Humans love and cherish their babies, they spoil them, endure the pain and frustration that may come with potty-training, and do their best to ensure that no harm is ever done to their precious offspring. The same can be said for our non-human babies (i.e. companion animals) who we afford the same care and compassion we would human children. And really, who doesn’t love a baby, be it human or animal!
However, when it comes to the infants in the world of animal agriculture, there is no special care or attention afforded. In fact, the treatment of the babies in this world is quite the opposite of the way we treat our own babies. When you look at the amount of love and devotion given to companion animals, and human babies it seems pretty crazy to consider that we (as a society) have formed an entire industry around the practice of not only harming, but killing those who’ve barely had the chance to walk?
Perhaps when our own profits, and business interests are involved, we are able to look past the helplessness of a newborn, and determine that it should not be given the same respect and right to live that other living creatures are given. As an animal lover, it can be hard to consider the harm done to these poor baby animals, but perhaps only by looking at this issue head on can we hope to make a change.
An Unnatural Life Span
Almost every breed of animal used for food becomes a victim of industry practices at a shockingly young age. This infographic from Colleen Patrick-Goudreau, shows the comparison between what can be considered a “natural” lifespan for many animals – like calves, turkeys, pigs, egg laying chickens and chickens used for meat – in contrast to the amount of time these animals are given under agricultural operations.
Sustainable Table and Animal Aid UK supply similar numbers. It cites that while a pig may live for six months within the meat industry, a chicken will live for only a fraction of that time – a few weeks – before being slaughtered. A “lucky” dairy cow may live up to four years, but over this time they are impregnated every year and have their calves taken away moments after birth. These animals have very little time to learn about the world in which we live, although what they do learn in that short time is not worth remembering.
While in general, the lives of farmed animals are spent all too quickly, two particular scenarios spring forward as the most merciless examples of the treatment infants experience in the agricultural industry…
What goes into the making of an egg? You may have asked yourself about the lives of hens laying these eggs, but have you ever wondered where farms get a large supply of female chickens with such a slim supply of males? We can fool ourselves into thinking that maybe chickens just don’t breed males all that often, or perhaps male chicks go off and live their lives peacefully on some idyllic farmland. Yet nothing so fanciful coincides with the truth, which is that male chicks at only a few days old are “culled” or killed. Chicks are “sexed” by workers to sort out males from females, where the male half is sent to a painful and unfortunate end. The most common industry methods are carbon dioxide induced asphyxiation or maceration by high-speed grinding machines.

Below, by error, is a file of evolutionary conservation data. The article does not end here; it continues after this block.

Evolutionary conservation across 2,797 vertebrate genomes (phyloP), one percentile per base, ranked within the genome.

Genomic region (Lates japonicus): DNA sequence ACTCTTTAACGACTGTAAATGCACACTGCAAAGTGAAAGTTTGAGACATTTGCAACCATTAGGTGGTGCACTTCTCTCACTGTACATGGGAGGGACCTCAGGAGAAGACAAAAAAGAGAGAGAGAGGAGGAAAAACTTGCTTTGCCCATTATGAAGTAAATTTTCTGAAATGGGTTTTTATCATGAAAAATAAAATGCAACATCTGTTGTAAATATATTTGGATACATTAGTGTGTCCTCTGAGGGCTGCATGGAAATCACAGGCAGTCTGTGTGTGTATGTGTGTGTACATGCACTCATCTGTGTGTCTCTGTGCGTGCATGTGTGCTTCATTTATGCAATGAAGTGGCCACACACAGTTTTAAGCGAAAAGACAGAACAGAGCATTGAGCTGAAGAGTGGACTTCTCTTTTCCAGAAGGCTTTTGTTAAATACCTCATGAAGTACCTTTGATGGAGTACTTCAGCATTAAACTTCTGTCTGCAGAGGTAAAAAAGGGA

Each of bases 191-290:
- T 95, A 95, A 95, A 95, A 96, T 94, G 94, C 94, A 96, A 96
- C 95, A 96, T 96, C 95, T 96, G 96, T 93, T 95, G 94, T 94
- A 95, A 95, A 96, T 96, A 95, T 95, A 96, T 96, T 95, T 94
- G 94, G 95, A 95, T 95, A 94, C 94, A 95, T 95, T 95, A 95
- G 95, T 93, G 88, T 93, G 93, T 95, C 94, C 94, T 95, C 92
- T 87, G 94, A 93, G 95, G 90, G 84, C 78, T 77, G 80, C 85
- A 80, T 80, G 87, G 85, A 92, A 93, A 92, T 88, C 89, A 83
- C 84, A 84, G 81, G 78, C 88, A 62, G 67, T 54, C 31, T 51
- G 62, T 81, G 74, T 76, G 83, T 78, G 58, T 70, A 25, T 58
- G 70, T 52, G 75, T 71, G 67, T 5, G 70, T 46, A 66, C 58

Sounds too cruel to be real, but sadly it is the true. The killing of newly hatched male chicks is not just a factory farm reality, but a reality for all practices. Even backyard and small farm operations get their chicks from factory farm operationsthat sort out the males and sell only laying hens.
The veal industry shares a strong connection to the dairy industry. Like in the case of male chicks in the egg-laying business, the male calves born into the dairy industry are considered a “waste” or useless byproduct of the industry into which they were born. The only way that dairy farmers can profit from male calves is to sell them for veal.
The earliest common slaughter age for veal calves stands around just a few days, while the absolute latest gives them approximately half a year to survive. During the short time they do live, calves are kept in veal crates, small enclosures that prevent the poor creature from moving at all. A common practice is to tether the neck of the calf to keep them from moving their heads. By keeping the calf immobile is considered a method to ensure the most tender meat possible.
Does Age Matter?
While the cruelty afforded to these young creatures is abhorrent, it begs the question: does it matter how early an animal dies for it to be considered an unnecessary and cruel act of slaughter or torture?
While some may cry out at the indignant nature of slaughtering infants and newborns, the fact remains: these animals will feel pain at any age, experience loss of life at any age, and be better suited for a life free of exploitation at any age. The idea of little baby cows and pigs being mercilessly beaten and thrown into piles of the deceased evokes a well of sympathy from those who cannot stand to see youth harmed, but it stands to reason that no less sympathy should be given to older animals.
Uncovering these facts is not done with the intention of valuing infant lives over all others, or to say that it is more of a tragedy when they are harmed. But rather, to make aware of the sort of conditions we would see if the animal agriculture industry were more open to sharing the details of the business. When we replace the cold barriers of the slaughterhouses and farms with glass walls and peer in, we happen to find that many victims of this practice will not live a year or more on this planet.